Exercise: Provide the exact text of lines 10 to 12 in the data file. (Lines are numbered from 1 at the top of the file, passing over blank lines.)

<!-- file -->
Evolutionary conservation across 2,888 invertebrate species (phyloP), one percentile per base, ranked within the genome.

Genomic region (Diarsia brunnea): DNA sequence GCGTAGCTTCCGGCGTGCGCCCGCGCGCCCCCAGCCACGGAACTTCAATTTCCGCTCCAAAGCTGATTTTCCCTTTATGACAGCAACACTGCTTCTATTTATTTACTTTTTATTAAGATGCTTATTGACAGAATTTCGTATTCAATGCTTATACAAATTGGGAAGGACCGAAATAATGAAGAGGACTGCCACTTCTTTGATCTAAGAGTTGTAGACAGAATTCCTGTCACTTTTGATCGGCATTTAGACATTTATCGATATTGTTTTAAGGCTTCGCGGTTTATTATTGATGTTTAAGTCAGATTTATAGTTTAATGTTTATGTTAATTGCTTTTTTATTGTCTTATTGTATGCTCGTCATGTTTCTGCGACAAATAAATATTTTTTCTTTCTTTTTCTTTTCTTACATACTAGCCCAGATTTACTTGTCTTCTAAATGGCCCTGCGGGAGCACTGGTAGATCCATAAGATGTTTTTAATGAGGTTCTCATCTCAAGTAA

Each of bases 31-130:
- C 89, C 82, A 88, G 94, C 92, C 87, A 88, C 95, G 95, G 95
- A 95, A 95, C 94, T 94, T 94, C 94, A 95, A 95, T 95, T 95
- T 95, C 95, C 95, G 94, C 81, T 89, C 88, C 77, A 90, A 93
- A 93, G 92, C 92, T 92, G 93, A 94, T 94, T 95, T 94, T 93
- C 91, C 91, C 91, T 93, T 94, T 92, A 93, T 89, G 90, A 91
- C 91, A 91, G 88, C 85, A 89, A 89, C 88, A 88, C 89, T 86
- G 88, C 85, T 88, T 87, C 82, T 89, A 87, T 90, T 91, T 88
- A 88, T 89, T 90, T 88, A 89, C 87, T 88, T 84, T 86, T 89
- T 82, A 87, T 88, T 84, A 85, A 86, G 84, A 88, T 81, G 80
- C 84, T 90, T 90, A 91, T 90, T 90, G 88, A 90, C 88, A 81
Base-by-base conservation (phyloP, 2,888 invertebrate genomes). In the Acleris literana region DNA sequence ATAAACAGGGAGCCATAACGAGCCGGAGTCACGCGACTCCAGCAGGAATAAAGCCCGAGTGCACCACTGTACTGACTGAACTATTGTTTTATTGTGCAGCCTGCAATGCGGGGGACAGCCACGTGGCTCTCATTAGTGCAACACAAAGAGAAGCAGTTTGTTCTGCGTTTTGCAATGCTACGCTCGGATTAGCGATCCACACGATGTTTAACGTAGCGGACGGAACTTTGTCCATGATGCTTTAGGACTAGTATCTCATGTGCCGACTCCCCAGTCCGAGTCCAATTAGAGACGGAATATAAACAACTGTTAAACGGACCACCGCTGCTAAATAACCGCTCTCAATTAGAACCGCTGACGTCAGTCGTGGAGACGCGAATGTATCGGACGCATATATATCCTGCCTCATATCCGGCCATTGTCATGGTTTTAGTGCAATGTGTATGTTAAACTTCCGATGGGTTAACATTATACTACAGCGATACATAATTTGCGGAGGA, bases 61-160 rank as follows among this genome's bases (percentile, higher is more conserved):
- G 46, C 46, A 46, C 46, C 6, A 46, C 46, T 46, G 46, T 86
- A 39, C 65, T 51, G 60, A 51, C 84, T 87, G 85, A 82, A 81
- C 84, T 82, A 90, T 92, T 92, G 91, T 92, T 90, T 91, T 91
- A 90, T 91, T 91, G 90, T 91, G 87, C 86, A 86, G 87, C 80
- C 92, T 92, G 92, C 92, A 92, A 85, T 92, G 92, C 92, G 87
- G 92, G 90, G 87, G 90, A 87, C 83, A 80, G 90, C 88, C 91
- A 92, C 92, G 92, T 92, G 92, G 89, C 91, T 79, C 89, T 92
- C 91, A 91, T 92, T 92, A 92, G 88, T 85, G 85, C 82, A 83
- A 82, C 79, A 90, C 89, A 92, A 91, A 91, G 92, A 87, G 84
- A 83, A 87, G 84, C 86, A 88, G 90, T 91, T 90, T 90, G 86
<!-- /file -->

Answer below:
- G 88, C 85, T 88, T 87, C 82, T 89, A 87, T 90, T 91, T 88
- A 88, T 89, T 90, T 88, A 89, C 87, T 88, T 84, T 86, T 89
- T 82, A 87, T 88, T 84, A 85, A 86, G 84, A 88, T 81, G 80